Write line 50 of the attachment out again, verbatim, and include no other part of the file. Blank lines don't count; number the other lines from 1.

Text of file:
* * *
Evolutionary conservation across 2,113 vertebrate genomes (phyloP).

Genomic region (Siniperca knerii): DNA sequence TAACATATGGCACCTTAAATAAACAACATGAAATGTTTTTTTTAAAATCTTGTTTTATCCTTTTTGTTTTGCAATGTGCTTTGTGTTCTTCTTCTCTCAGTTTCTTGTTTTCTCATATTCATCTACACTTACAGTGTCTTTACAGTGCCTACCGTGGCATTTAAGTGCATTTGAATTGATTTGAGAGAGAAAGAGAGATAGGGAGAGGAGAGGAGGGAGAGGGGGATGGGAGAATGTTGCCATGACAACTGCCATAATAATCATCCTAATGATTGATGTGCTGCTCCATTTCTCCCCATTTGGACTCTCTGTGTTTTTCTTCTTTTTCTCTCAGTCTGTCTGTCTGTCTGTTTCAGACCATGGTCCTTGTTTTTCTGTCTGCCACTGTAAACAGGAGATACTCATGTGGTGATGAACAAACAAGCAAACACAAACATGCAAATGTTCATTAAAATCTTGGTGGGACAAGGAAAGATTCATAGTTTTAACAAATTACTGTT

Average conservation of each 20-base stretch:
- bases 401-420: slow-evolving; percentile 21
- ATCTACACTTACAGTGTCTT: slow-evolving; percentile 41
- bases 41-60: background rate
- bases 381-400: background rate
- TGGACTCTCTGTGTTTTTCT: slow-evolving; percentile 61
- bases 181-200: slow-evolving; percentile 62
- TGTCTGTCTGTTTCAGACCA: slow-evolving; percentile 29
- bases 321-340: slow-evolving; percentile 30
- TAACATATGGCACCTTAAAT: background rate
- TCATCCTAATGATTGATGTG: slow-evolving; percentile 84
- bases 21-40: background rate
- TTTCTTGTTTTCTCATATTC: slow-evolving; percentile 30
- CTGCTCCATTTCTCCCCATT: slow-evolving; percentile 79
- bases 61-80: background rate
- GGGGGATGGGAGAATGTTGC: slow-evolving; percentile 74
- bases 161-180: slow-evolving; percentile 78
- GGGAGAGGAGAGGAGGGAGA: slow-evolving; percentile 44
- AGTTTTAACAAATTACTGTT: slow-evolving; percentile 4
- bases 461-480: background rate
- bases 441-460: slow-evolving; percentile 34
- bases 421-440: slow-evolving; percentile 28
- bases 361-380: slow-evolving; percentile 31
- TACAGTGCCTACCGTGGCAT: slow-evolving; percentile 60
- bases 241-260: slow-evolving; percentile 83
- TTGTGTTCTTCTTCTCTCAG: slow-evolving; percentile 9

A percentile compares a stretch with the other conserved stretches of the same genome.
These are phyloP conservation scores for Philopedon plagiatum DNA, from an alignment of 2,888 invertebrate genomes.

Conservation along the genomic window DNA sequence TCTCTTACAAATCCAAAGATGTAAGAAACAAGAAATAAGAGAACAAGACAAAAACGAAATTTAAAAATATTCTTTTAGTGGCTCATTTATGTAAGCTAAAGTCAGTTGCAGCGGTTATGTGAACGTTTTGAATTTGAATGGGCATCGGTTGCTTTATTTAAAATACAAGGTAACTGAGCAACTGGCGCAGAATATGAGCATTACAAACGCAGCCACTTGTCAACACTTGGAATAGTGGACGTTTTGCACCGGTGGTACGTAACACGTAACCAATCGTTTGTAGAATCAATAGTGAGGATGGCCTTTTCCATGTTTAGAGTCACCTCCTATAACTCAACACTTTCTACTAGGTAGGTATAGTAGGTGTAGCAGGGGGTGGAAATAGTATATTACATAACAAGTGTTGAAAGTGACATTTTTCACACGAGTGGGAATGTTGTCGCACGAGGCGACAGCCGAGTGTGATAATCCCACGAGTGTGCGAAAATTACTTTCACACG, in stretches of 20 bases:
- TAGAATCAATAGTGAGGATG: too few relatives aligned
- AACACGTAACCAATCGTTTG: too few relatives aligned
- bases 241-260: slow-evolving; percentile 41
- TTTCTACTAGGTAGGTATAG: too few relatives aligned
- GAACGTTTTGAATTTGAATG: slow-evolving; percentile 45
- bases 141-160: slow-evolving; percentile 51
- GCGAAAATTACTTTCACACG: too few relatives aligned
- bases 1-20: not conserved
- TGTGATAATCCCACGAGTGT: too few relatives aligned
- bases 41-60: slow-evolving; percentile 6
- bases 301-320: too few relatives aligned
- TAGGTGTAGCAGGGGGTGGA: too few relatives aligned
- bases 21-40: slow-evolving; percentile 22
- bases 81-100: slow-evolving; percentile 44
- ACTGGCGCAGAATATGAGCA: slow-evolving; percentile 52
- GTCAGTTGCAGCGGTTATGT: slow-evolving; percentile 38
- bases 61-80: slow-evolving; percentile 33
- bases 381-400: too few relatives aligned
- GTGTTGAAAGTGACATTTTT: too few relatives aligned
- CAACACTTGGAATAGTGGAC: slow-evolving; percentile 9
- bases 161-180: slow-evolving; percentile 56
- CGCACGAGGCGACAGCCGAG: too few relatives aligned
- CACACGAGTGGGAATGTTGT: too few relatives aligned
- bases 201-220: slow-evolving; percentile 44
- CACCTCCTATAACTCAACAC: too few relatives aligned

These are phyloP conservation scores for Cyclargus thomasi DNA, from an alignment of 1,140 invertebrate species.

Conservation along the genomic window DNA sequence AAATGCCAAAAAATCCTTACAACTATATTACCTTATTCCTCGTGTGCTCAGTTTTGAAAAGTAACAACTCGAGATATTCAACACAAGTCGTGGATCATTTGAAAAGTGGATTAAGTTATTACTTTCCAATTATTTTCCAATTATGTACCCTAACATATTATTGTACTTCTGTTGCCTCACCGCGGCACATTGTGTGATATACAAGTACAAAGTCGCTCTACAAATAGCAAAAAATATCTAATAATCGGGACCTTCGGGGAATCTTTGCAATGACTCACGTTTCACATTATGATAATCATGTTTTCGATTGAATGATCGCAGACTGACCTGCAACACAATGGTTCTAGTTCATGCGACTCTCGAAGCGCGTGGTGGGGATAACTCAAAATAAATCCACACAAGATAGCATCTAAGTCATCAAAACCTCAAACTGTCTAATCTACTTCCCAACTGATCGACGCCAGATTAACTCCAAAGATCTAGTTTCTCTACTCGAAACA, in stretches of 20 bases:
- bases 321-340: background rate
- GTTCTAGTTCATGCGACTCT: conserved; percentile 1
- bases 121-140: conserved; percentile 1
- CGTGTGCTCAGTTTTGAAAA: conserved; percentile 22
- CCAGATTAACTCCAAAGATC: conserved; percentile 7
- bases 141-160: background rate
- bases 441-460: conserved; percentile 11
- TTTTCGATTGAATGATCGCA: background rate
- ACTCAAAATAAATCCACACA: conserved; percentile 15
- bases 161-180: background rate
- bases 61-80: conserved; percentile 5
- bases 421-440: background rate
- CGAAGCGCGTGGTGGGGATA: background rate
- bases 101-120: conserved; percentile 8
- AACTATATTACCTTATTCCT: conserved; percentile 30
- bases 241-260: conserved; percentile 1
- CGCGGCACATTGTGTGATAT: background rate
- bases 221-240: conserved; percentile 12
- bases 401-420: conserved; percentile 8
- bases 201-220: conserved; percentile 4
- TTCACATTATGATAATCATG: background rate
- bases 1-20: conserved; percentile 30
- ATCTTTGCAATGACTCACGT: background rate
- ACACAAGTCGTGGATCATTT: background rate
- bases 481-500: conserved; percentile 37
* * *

- GTGTTGAAAGTGACATTTTT: too few relatives aligned